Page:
With his genius, Chopin manages to hit a nerve by pinpointing the emotions of everyman— the ups and downs, the highs and the lows that we all experience. We are blessed to be able to accompany him on his turbulent voyage.

THE POWER OF MUSIC! January, 2017 

As we begin a new year, I realize how grateful I am for so many things that are in my life.  I’m not speaking of material things but thinking about the joy of love, friendship and the power of music— that is what defines my life. And the sharing of it— now that is a privilege that we musicians are given— the joy of making music! 

And then our added bonus as performers is being able to experience the magic and see it grab hold of our audience. Sometimes we experience the joy on their faces, hear it in their words and occasionally witness their tears. Essentially, our mission is not only to bring the composer to life but to ideally share the creation of music at the very moment of its conception. That was Stravinsky’s definition of the perfect performance—“the moment that it was conceived!” 
Our job as performing musicians is to share the music’s magic!! And that experience just might make a profound difference on someone who might be listening. We are meant to touch souls!! I always define this when it happens as “divine intervention”— “getting help from above.”  Why do some performances just take hold and soar and others remain good, competent, well-played but totally earthbound. Perhaps, it is the “divine” component that creates the difference between just a good concert and an unforgettable, life-changing experience. 
That was the effect Franz Liszt had on his audiences. He was able to transport them to another world. I love the quote from one of Liszt’s contemporaries who had heard Liszt and also another virtuoso of his time, the pianist, composer and teacher Henselt, and he summed up the experience very well: “If you have heard Henselt once, you have heard him at all times, but Liszt you have never heard because he is always different.” Now I do believe that Liszt, being the devout Catholic that he was would have acknowledged “help from above” as the reason that his performances were able to touch the hearts of his listeners so deeply. And they could not get enough of the magic— it truly fed their souls and they always returned for more! 

Some artists can do that— others cannot. It is not a matter of technique or virtuosity— perhaps it just boils down to a different mindset about serving the music. The purpose is not to show off the speed of your octaves— as Liszt said “who cares how fast or loud you can play your octaves!!”— but to dig deeply under the notes for the musical and spiritual message — to get yourself out of the way so that the composer’s intentions can come through directly to reach and touch the audience.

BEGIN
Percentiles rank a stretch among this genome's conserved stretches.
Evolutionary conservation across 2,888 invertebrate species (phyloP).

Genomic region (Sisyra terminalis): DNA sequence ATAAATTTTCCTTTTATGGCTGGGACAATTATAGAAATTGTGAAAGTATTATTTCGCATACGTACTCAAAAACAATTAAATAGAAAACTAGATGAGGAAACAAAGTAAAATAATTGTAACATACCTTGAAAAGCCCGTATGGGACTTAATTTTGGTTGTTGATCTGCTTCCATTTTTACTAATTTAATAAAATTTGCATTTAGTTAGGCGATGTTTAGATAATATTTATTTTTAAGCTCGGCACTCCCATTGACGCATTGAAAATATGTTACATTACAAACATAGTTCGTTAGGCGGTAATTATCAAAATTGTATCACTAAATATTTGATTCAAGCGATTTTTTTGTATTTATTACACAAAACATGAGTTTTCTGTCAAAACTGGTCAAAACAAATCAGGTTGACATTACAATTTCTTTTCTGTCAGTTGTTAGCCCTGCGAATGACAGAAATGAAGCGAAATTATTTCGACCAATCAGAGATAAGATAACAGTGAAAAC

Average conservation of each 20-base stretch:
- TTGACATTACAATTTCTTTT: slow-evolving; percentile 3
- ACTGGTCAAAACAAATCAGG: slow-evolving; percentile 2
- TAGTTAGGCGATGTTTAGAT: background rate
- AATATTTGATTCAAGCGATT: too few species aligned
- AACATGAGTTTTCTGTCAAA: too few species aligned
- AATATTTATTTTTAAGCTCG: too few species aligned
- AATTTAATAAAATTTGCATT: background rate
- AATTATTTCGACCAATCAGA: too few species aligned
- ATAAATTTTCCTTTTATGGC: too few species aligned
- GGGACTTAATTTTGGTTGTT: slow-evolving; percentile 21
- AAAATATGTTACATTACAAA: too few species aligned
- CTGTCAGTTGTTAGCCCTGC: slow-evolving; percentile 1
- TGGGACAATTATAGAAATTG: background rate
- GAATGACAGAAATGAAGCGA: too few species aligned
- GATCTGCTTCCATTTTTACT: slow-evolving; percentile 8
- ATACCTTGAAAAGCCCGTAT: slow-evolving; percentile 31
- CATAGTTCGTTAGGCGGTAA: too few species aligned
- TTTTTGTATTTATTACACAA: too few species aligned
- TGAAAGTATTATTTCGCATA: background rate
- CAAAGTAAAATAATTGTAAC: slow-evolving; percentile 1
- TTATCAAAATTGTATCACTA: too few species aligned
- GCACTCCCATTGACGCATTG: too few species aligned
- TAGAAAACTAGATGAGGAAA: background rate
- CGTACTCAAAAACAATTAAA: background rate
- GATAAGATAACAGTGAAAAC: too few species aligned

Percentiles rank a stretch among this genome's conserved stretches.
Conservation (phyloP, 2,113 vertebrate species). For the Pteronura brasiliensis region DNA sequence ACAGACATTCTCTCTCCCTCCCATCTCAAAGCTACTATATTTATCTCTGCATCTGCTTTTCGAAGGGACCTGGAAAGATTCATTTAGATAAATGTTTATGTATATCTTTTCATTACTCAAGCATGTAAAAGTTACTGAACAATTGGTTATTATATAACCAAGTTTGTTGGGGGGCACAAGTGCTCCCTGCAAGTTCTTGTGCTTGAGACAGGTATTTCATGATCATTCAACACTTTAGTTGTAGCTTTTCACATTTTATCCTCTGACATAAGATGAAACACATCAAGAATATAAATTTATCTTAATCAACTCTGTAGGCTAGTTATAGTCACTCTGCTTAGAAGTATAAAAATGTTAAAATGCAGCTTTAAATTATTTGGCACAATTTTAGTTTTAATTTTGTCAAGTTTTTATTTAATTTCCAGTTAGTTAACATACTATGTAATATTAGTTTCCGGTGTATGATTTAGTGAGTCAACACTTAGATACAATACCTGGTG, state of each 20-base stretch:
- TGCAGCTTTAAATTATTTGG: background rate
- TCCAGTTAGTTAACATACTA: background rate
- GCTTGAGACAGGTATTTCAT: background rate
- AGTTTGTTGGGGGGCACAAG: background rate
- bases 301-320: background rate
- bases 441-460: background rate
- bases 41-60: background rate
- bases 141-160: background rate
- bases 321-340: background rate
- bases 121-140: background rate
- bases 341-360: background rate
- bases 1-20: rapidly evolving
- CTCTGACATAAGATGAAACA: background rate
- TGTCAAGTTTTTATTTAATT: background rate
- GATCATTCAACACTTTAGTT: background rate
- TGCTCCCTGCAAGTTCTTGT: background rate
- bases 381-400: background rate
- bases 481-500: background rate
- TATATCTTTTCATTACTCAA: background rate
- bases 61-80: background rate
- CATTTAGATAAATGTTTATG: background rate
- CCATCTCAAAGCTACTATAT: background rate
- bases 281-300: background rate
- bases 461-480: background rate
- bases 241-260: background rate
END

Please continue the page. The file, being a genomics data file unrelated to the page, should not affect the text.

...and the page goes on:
This past summer, my home state of West Virginia experienced horrible flooding— it was nicknamed the “thousand year flood” because nobody could remember when the State had been so hard-hit. The next town experienced terrible devastation— loss of life and loss of property. Where I live, we endured the heavy rains but were more fortunate— at least the Steinways in my studio were not floating down the river the way some people’s possessions were. Our electricity was out but we could cope with that for a couple of weeks — many of the roads were washed away so we were mainly confined to our homes.
 A terrible depression set in and most of us felt it. There was nothing to do but deal with it. I gravitated to my studio thankful that I could still sit down for a few hours at the piano and make some music. What surprised me was the composer that I most wanted to hear. I just wanted to play those beautiful heart-wrenching melodies of Rachmaninoff. My soul was hurting and I wanted to go to those dark places with him. The interesting thing about Rachmaninoff is that he does take you on a journey deep inside his soul but always manages to bring you back out into the sunshine, leaving you with hope in your heart.   

And that is the power of music— taking us from the earthbound world in which we live to a higher, almost magical place where we can briefly touch the essence of existence. Music provides a spiritual journey to the soul and the deeper we travel— the clearer becomes our vision of the world—a place where we do not feel completely alone or isolated with our pain.  It is a place of divine order where our lives do make sense for that brief period of time. 
How blessed we are!!!!

LIVING WITH FRANZ LISZT September 6, 2016 

Perhaps we did know each other in a former life. How I would love to think so!! Or perhaps in a previous incarnation, I was one of his adoring piano students, a member of his musical family who gravitated around the master in Weimar!! After reading his many letters, plus every flattering and non-flattering biography written about him, and immersing myself in his piano music, I am happy to report that the spirit of Franz Liszt is alive and well. Even today his words and his music remain timely and relevant.